2) maybe Obey Creek will have the sense to build out quickly since the “largest development ever in central North Carolina” in Chatham may make that area a traffic nightmare. I think Southern Village will be a lot more affordable in 20 years than it would be otherwise with the traffic coming to that area.

    3) it’s a myth that more private developer driven residential leads to more affordable housing over the long term; check out real estate prices for shacks in silicon valley/northern california for example. There’s really high density there that’s still unaffordable. Long term Private owned affordable housing is a myth.

  2. Runner

     /  June 22, 2015

    As much as you want to complain about East 54, I do think it houses the best restaurant in Chapel Hill. The members of the Runner household are big fans of the great food and service at Elements.

  3. many

     /  June 22, 2015

    “political language has to consist largely of euphemism, question-begging and sheer cloudy vagueness” – George Orwell

  4. anon

     /  June 23, 2015

    if East 54 was designed better people driving by
    might actually realize a restaurant called Elements was inside it… and FYI I mentioned E54 since Sally Greene’s blog post on approving obey creek as learning from the “design flaw” of E54

  5. Deborah Fulghieri

     /  June 27, 2015

    The verbosity alone of Sally Greene’s apologia tells the reader that she is uncomfortable with having gone along with the dominant personalities in her group.

    I think Obey Creek will be car-oriented, because the Town planners made a point of not including transit in the development agreement they prepared for the developer.

  6. many

     /  June 28, 2015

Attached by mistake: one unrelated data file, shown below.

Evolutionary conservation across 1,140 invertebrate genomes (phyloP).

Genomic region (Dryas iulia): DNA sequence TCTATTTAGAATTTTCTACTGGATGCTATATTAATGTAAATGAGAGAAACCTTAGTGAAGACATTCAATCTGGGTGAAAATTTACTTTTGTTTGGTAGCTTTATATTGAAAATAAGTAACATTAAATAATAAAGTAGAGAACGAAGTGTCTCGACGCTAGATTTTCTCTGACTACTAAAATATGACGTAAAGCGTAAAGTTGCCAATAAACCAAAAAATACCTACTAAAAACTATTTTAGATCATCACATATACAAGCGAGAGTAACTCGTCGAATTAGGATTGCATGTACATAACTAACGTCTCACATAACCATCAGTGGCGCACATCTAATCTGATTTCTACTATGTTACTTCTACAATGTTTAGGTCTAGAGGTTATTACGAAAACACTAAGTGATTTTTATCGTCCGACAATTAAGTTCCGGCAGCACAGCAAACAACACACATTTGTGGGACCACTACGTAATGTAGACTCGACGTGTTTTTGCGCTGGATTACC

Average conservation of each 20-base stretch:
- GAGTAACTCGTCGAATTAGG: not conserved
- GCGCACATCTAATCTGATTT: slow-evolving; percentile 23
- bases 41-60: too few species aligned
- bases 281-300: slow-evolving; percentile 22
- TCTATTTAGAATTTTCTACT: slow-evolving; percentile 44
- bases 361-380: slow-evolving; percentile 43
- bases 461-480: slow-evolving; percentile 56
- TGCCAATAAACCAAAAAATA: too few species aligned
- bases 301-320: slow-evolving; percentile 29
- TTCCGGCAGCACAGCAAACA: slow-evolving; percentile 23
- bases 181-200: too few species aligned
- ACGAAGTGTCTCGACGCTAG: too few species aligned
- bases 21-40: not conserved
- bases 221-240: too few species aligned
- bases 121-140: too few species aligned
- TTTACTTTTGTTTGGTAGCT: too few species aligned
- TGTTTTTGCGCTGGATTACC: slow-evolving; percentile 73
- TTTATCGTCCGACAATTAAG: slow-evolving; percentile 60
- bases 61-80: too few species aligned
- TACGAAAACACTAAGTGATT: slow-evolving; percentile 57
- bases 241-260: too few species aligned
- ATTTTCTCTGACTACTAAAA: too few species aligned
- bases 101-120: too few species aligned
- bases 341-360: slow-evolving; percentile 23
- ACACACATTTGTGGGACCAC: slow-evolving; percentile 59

Sally Green defends her vote with rambling newspeak clearly concerned more with reactions to the vote than with actual facts and effects. Others are silent, preferring to lay their eggs on national political success rather than the dog’s breakfast of recent development decisions.

    The pundit wannabes have ratcheted up their babbling. On one hand celebrating Obey Creek (pointing to the Green manifesto), and the soon to be multi-Billion dollar transit white elephant……… while on the other hand criticizing “The Edge”, “Lloyd Farm”, scolding us about whether we are designing for 2017 or 2070. The reader is left wondering exactly why Obey Creek and EF escaped their righteous generational scorn, or why they fail to be concerned with the rapidly deteriorating condition of CHT?

    The profiteers and their proxies on the TC successfully argue for a bigger (not better) Obey Creek with it’s significant traffic impacts on an already over burdened corridor and bullies us with Trumpisms like:

    “You kind of say to the world, ‘OK, stand aside, we’re coming through. We’re going to do the things that are necessary to be competitive.” – Roger Perry

    The silly season has shifted up into second gear folks, brace yourselves.

  7. Terri

     /  June 29, 2015

    “Any intelligent fool can make things bigger, more complex, and more violent. It takes a touch of genius — and a lot of courage — to move in the opposite direction.” E.F. Schumacher